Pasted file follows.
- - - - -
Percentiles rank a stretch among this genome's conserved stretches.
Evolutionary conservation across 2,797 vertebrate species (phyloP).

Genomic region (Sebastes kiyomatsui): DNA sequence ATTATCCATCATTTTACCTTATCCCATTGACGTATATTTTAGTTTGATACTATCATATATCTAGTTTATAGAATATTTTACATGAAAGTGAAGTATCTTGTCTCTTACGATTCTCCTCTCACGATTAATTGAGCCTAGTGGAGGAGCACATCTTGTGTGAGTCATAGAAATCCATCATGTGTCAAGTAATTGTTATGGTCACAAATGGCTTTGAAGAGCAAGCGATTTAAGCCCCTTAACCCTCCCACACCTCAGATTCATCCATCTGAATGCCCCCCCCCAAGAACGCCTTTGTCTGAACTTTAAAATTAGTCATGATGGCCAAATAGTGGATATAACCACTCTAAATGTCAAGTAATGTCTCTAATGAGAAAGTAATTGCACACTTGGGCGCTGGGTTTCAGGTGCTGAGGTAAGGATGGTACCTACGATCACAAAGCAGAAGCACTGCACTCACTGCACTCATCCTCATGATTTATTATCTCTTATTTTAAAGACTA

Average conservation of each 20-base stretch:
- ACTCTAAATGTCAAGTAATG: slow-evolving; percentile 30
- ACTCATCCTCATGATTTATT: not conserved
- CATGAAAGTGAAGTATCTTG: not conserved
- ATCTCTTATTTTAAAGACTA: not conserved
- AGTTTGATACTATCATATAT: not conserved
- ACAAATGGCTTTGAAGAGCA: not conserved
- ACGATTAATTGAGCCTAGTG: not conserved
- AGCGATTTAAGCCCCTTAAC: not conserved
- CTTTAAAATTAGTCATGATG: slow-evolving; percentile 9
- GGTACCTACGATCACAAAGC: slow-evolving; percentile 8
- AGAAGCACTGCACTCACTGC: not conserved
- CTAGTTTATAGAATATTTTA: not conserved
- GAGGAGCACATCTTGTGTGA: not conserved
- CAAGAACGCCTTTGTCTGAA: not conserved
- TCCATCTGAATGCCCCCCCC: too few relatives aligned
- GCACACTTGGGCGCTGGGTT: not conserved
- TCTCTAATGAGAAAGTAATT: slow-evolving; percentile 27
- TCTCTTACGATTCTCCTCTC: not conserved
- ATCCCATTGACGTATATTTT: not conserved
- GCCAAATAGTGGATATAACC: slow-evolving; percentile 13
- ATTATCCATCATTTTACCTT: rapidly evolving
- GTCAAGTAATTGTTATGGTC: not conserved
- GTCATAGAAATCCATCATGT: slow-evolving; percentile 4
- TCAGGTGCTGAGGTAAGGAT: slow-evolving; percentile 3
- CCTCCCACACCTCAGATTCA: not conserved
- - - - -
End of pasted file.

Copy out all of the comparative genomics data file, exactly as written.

Percentiles rank a stretch among this genome's conserved stretches.
Evolutionary conservation across 2,797 vertebrate species (phyloP).

Genomic region (Sebastes kiyomatsui): DNA sequence ATTATCCATCATTTTACCTTATCCCATTGACGTATATTTTAGTTTGATACTATCATATATCTAGTTTATAGAATATTTTACATGAAAGTGAAGTATCTTGTCTCTTACGATTCTCCTCTCACGATTAATTGAGCCTAGTGGAGGAGCACATCTTGTGTGAGTCATAGAAATCCATCATGTGTCAAGTAATTGTTATGGTCACAAATGGCTTTGAAGAGCAAGCGATTTAAGCCCCTTAACCCTCCCACACCTCAGATTCATCCATCTGAATGCCCCCCCCCAAGAACGCCTTTGTCTGAACTTTAAAATTAGTCATGATGGCCAAATAGTGGATATAACCACTCTAAATGTCAAGTAATGTCTCTAATGAGAAAGTAATTGCACACTTGGGCGCTGGGTTTCAGGTGCTGAGGTAAGGATGGTACCTACGATCACAAAGCAGAAGCACTGCACTCACTGCACTCATCCTCATGATTTATTATCTCTTATTTTAAAGACTA

Average conservation of each 20-base stretch:
- ACTCTAAATGTCAAGTAATG: slow-evolving; percentile 30
- ACTCATCCTCATGATTTATT: not conserved
- CATGAAAGTGAAGTATCTTG: not conserved
- ATCTCTTATTTTAAAGACTA: not conserved
- AGTTTGATACTATCATATAT: not conserved
- ACAAATGGCTTTGAAGAGCA: not conserved
- ACGATTAATTGAGCCTAGTG: not conserved
- AGCGATTTAAGCCCCTTAAC: not conserved
- CTTTAAAATTAGTCATGATG: slow-evolving; percentile 9
- GGTACCTACGATCACAAAGC: slow-evolving; percentile 8
- AGAAGCACTGCACTCACTGC: not conserved
- CTAGTTTATAGAATATTTTA: not conserved
- GAGGAGCACATCTTGTGTGA: not conserved
- CAAGAACGCCTTTGTCTGAA: not conserved
- TCCATCTGAATGCCCCCCCC: too few relatives aligned
- GCACACTTGGGCGCTGGGTT: not conserved
- TCTCTAATGAGAAAGTAATT: slow-evolving; percentile 27
- TCTCTTACGATTCTCCTCTC: not conserved
- ATCCCATTGACGTATATTTT: not conserved
- GCCAAATAGTGGATATAACC: slow-evolving; percentile 13
- ATTATCCATCATTTTACCTT: rapidly evolving
- GTCAAGTAATTGTTATGGTC: not conserved
- GTCATAGAAATCCATCATGT: slow-evolving; percentile 4
- TCAGGTGCTGAGGTAAGGAT: slow-evolving; percentile 3
- CCTCCCACACCTCAGATTCA: not conserved